In my index funds, there are actually no costs associated with a new investment. This creates some very good conditions as an investor. However, they still need their annual administration costs.

Best funds to invest in for financial independence

Mutual funds
(o
pen-ended funds)

 

  • Give you access to professional managers and they will actively take care of the investment.
  • The minimum investment is often higher than ETFs.
  • They follow a detailed prospectus (disclosure document)
  • They issue and redeem shares daily.
  • Always accept investments and can fulfill the demand. 
  • Cost is often higher.

➁ Exchange-traded funds
(ETF)

 

  • Managed passively. They track a specific index (such as the S&P 500), specific asset or basket of assets.
  • ETFs are traded on the stock exchange like a normal share of stock.
  • Entry position is very low. You can start with a small amount.
  • Low expenses involved (under 1% most often).

There are also hedge funds, but I consider them high risk. You can also invest in “Investment trusts” (closed-ended funds) but they are not so common outside the UK. Therefore I didn’t include them here.

Here is my favorite fund…

 

➀ Index funds

Index funds are my is my favorite investment fund and they have similarity with ETFs.

It’s not about beat the stock market but rather to be the stock market.

 

Investor Warren Buffett also talks positively about averaging out your risk across all stocks within a market, rather than picking out individual stocks.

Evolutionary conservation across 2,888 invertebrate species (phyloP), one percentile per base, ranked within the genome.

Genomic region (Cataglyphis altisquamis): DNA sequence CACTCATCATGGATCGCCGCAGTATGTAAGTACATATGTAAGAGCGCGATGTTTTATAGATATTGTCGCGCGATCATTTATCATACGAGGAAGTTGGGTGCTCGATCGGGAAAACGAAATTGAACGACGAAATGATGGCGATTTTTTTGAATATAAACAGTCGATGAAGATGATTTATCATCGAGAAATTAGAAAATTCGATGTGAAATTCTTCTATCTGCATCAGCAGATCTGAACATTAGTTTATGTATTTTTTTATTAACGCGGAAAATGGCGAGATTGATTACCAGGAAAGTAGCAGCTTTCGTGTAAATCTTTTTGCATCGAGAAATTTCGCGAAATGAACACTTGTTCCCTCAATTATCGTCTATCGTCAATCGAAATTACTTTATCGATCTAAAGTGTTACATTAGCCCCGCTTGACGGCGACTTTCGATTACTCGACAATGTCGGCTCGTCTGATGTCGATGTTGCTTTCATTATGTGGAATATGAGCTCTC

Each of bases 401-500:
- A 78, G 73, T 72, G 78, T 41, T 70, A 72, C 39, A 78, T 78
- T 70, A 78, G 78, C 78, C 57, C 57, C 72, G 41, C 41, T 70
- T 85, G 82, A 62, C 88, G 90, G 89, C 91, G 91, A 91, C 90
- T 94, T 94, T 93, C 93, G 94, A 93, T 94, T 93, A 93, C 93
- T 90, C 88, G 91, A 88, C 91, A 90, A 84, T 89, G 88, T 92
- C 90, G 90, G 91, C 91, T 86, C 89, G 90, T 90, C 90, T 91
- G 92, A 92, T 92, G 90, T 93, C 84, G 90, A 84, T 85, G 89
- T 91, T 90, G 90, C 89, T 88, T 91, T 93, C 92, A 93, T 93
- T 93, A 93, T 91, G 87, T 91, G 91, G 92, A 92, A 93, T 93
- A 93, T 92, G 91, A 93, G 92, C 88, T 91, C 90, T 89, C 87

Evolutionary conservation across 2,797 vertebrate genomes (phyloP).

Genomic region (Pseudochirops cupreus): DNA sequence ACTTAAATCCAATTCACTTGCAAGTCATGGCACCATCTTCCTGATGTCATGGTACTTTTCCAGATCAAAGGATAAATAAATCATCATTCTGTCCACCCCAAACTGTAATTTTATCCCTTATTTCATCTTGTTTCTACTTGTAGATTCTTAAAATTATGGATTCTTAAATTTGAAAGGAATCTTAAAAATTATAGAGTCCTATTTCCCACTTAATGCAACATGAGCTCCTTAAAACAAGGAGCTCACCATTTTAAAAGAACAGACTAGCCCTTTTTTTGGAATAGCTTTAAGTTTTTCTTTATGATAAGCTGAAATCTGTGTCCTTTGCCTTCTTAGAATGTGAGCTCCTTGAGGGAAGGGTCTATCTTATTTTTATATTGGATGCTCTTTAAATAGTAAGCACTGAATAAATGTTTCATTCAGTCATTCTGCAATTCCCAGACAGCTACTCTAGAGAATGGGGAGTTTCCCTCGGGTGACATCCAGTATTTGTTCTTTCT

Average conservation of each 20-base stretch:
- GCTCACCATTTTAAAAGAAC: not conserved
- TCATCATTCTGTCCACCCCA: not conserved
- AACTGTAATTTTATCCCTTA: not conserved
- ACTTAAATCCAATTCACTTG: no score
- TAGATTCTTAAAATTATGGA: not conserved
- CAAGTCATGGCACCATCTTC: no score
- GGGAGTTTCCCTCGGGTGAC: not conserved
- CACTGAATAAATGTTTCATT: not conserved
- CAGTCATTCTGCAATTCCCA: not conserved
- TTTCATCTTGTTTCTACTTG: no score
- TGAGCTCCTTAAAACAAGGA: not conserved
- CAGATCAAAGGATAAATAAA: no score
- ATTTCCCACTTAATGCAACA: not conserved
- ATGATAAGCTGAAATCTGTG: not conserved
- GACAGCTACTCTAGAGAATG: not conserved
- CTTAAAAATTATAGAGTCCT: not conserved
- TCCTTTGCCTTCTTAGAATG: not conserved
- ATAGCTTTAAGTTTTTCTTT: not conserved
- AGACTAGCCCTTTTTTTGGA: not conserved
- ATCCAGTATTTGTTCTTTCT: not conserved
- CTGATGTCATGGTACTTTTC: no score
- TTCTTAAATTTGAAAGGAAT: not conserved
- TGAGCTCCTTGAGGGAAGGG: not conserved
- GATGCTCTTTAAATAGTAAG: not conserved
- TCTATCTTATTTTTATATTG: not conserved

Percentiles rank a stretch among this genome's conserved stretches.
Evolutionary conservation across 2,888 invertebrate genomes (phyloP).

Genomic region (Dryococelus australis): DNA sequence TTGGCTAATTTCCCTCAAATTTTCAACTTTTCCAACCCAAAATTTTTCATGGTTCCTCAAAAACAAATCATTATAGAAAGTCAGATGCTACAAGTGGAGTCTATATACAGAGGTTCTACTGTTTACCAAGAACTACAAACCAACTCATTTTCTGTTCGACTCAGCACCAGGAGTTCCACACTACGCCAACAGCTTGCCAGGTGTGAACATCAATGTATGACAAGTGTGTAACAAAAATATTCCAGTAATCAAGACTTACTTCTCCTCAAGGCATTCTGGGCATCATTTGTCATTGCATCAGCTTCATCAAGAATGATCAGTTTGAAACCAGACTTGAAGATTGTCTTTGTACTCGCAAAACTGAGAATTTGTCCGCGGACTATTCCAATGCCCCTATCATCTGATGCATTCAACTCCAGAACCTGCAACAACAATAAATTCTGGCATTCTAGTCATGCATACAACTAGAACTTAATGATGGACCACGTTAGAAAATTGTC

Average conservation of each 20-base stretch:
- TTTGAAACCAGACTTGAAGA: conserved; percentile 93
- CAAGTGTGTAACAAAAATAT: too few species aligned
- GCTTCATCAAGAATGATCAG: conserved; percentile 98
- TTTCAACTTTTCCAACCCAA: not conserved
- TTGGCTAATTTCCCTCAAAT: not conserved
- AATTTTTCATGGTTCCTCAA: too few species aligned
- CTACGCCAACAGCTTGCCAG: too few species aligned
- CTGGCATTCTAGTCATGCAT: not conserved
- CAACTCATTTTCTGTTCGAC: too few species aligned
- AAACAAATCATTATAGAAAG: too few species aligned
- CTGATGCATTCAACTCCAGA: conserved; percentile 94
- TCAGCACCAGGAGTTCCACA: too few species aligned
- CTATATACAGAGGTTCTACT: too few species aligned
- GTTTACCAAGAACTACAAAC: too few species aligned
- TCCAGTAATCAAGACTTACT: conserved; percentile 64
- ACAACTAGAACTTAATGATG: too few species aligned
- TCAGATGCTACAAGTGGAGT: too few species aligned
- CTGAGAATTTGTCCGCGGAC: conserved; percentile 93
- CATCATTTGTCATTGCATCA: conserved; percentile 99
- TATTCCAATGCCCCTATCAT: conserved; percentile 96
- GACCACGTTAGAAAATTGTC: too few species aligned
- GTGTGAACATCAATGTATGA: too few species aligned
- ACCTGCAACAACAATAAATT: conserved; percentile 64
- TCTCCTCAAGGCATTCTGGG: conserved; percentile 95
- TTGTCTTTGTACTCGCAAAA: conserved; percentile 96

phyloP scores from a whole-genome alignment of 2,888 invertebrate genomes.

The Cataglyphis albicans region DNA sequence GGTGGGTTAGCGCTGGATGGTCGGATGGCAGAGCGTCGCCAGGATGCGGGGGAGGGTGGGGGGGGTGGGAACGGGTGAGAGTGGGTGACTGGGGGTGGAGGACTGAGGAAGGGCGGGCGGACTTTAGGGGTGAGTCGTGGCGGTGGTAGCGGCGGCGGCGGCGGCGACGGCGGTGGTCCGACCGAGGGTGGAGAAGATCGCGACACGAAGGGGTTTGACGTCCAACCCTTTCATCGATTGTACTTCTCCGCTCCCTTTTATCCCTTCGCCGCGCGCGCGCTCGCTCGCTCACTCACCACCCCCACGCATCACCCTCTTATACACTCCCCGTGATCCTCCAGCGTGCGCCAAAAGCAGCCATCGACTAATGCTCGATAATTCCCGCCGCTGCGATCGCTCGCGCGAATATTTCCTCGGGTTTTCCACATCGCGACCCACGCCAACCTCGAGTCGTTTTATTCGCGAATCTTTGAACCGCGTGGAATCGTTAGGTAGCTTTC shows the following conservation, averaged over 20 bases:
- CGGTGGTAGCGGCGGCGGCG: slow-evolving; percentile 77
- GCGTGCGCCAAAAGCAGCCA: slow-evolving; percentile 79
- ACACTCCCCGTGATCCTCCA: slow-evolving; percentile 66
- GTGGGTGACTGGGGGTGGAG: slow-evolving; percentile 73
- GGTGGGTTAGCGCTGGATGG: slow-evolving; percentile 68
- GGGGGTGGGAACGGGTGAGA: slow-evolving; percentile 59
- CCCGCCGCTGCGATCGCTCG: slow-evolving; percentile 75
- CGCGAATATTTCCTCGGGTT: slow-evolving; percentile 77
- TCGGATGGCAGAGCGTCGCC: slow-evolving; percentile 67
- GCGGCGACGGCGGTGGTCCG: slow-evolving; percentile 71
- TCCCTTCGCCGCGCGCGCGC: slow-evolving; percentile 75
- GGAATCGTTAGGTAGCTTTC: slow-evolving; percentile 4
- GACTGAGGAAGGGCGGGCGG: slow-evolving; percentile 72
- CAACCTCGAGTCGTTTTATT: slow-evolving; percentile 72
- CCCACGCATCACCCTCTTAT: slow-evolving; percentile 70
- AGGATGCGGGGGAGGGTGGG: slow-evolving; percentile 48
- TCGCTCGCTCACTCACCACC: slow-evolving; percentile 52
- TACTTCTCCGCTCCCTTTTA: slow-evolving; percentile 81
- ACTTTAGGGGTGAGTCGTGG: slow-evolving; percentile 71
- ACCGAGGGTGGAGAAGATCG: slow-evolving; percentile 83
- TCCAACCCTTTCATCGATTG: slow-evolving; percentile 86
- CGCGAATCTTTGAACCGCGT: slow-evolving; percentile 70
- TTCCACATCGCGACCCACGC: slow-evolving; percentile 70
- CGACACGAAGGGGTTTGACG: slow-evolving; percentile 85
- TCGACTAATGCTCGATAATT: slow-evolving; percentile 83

It makes it a safe investment with decent returns – something ideal for retirement.

It’s the low turnover and high passivity that makes it so effective.

Investment funds like index funds are also liquid. This means that your money isn’t tied up – you can buy or sell as you wish.

The right choice in a busy life

 

On top of having a job and a family life, it is important to factor in time as a cost, not just money.

We are all predisposed to make mistakes, and spending the time to make sure target investments are perfectly understood is really time-consuming.

Index funds require very little effort from you compared to conducting your own analysis on specific stocks.

It’s nice to relieve the stress and pressure from our investment decisions by having a simple and reliable index fund.

What to look for when searching for a good index fund?

 

You can narrow it down by creating a list of ones with low expense ratios. The average expense ratio of index funds is around 0.20% in the US.

On top of this, you can rule out any that require a load fund. It means you can sell without paying a commission (another fee that can be avoided).

Personally, my index funds have an annual cost of 0.5%.

Deciding on a market you want your fund to reflect is also important. The S&P 500 is by far the most popular due to its fantastic long-term growth.